In October, Steve Fobister Sr., a leader and spokesperson for the Grassy Narrows First Nation in northwestern Ontario, died after a long struggle with mercury poisoning. He was only 66. His family and friends are clear that the struggle he helped lead is far from over.

    For more than five decades, the people of Grassy Narrows have been forced to live with the devastating consequences of a government policy that allowed massive amounts of mercury to be dumped into their river system. It’s no coincidence that Grassy Narrows, whose traditions and economy revolve around fishing, faces the worst community health crisis in Canada.

    January 09, 2019
    Petitions being delivered to the BC legislature

    Last Fall, the BC government was able to convince a provincial judge to allow construction of the Site C dam to continue even though a fundamental Treaty rights challenge is still before the courts.

    The United Nations’ top anti-racism body has now responded to the injunction decision by calling on the federal and provincial governments to immediately suspend construction of Site C. The letter from the UN Committee on the Elimination of Racial Discrimination is absolutely clear that, despite the injunction decision, a halt to construction is absolutely necessary to prevent permanent harm to the human rights of Indigenous peoples in the Peace River region.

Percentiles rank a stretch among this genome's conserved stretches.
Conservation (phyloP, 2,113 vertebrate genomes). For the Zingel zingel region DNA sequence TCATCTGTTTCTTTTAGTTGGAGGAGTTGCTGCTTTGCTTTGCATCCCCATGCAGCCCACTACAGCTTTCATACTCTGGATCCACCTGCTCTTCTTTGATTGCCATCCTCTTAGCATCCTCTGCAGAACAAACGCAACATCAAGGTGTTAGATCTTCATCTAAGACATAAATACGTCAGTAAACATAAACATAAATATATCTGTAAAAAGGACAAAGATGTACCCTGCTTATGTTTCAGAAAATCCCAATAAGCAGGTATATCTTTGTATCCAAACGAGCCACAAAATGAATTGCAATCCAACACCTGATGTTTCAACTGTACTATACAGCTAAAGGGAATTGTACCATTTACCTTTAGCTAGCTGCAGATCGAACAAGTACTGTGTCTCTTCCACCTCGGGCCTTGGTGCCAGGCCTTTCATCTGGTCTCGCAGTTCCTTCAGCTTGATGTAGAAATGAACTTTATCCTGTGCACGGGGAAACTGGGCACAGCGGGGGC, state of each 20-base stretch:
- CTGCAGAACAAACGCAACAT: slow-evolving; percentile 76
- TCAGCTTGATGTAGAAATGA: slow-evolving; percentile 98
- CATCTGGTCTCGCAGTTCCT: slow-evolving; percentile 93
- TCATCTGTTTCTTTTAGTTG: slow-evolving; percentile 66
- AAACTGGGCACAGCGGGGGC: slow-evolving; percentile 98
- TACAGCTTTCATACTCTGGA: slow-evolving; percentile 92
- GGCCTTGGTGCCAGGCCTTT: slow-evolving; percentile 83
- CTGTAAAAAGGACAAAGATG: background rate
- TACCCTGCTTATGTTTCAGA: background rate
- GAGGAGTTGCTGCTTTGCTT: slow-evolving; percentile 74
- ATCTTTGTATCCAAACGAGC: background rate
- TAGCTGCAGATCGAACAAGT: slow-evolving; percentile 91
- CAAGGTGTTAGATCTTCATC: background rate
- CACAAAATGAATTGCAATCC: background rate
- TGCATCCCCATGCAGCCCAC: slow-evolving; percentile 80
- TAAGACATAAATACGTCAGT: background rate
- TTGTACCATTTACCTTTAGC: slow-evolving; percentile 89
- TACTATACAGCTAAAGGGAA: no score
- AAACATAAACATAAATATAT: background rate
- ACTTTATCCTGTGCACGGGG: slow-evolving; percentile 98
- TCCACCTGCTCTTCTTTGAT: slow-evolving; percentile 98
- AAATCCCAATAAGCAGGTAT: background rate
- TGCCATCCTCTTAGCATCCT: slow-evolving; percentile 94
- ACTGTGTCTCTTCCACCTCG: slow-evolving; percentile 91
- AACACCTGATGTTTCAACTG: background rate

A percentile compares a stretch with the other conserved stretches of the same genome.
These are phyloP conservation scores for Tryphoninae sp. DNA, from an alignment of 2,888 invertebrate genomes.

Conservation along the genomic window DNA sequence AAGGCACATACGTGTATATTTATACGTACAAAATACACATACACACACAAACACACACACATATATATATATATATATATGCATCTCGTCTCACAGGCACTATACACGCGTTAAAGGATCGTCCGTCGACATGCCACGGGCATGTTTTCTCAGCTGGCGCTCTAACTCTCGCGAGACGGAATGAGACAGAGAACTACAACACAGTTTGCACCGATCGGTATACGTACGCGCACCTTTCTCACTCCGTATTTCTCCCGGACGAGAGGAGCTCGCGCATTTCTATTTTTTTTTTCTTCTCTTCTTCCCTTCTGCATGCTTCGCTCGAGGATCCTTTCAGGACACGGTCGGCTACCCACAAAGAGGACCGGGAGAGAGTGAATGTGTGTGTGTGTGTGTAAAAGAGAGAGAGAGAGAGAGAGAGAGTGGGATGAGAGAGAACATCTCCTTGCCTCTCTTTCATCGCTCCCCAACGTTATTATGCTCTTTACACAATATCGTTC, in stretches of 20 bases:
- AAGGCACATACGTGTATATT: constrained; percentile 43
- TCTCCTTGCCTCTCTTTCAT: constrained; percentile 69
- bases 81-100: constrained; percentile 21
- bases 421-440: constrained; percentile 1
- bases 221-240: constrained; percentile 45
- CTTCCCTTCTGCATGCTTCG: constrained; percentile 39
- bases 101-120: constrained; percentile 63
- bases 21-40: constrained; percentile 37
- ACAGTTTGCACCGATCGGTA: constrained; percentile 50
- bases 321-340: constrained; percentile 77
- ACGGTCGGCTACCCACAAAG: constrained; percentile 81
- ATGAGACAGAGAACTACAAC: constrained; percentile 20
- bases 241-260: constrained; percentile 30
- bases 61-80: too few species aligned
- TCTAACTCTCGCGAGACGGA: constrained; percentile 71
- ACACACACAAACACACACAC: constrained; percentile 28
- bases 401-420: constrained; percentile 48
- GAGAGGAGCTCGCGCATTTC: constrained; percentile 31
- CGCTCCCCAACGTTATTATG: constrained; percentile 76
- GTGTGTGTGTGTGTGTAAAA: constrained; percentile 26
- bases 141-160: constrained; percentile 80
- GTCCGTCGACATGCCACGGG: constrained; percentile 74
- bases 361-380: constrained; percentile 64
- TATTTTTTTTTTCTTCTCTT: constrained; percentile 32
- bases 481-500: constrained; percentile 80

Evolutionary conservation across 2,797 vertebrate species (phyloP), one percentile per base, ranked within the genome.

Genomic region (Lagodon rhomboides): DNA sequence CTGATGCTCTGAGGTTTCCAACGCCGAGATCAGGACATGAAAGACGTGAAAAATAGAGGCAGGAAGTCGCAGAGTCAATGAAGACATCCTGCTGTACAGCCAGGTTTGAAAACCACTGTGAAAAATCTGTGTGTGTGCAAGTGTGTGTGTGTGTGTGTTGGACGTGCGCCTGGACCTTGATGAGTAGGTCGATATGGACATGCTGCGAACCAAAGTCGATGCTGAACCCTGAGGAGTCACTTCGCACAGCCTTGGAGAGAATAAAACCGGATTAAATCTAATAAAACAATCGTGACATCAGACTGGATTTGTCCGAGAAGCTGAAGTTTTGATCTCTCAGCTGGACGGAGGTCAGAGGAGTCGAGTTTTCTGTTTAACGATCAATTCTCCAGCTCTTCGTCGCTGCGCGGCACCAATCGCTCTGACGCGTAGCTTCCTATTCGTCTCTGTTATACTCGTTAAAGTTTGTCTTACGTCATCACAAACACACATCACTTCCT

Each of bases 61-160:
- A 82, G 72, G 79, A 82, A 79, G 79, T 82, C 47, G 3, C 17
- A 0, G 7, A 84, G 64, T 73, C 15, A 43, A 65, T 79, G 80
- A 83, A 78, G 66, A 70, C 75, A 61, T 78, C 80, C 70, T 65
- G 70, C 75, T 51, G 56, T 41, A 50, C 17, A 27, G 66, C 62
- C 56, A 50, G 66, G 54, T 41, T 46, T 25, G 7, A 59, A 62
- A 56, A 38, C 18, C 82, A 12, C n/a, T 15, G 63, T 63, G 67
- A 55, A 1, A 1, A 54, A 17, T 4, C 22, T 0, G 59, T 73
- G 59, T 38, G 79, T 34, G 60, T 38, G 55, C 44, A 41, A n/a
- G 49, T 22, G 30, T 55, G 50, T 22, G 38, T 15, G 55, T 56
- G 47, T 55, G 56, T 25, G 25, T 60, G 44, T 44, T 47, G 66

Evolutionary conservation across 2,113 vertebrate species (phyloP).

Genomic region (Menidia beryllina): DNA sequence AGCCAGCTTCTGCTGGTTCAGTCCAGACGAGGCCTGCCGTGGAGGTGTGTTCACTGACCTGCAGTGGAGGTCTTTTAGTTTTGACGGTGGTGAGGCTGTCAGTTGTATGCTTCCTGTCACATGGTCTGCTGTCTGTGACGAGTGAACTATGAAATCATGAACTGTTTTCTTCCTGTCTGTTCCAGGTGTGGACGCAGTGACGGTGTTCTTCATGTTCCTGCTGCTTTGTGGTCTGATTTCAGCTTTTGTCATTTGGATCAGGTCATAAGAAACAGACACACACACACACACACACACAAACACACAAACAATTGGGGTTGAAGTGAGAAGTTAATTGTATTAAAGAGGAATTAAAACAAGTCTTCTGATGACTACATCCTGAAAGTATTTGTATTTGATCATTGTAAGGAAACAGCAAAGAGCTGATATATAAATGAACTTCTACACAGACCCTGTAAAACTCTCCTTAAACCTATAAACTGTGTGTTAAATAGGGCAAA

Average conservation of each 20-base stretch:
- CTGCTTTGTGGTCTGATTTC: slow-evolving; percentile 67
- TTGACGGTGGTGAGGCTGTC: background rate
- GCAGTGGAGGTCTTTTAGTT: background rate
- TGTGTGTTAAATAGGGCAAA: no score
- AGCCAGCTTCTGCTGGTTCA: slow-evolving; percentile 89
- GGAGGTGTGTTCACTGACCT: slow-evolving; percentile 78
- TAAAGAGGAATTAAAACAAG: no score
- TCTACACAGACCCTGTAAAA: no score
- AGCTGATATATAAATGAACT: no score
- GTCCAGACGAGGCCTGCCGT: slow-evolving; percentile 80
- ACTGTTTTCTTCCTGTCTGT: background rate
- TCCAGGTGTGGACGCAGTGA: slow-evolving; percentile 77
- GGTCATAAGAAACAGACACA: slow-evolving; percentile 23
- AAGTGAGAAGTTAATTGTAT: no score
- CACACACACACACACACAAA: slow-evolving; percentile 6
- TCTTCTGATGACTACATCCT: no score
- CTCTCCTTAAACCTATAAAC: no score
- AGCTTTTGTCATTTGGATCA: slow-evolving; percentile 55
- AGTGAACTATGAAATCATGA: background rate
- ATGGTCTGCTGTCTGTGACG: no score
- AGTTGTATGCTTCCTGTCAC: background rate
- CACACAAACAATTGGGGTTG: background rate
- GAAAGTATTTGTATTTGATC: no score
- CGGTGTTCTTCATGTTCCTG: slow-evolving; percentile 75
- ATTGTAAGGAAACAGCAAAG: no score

The Committee also called on the federal and provincial governments to seek independent, expert advice on how to fulfill their human rights obligations, including the right of free, prior and informed consent.

    October 25, 2018

    West Moberly and Prophet River First Nations have been forced to launch a court case to protect the Peace River Valley from the destructive Site C dam and uphold their Treaty Rights. By pledging to be a “Witness for the Peace”,  you are letting  the government know that you want them to uphold their Treaty obligations and that you care about  what they argue in court on behalf of the "public interest". Site C Tabling  Resources Included.

    September 10, 2018

    Erlendy Cuero, pictured above testifying to the Inter-American Commission on Human Rights, knows only too well how dangerous it is to speak up for human rights in Colombia. Her brother Bernardo (left), equally vocal in defending the rights of much-targeted Afro-Colombians, was gunned down last June. As Erlendy pressed for the perpetrators to be brought to justice, she received death threats.  Deadly violence is ever present. In April, gunmen shot and killed two of Bernardo's sons.

    Such atrocities were supposed to end with the signing of a peace agreement between the Colombian government and insurgents of the Revolutionary Armed Forces of Colombia (FARC). Yet since then, assassinations of community leaders have increased, not decreased. Every 11 days, someone in Colombia is killed for defending human rights. A frequent target are leaders of Indigenous, Afro-descendant and campesino communities seeking to defend their land rights in areas of economic interest. Colombian authorities are failing to protect them and allowing the perpetrators to get away with murder.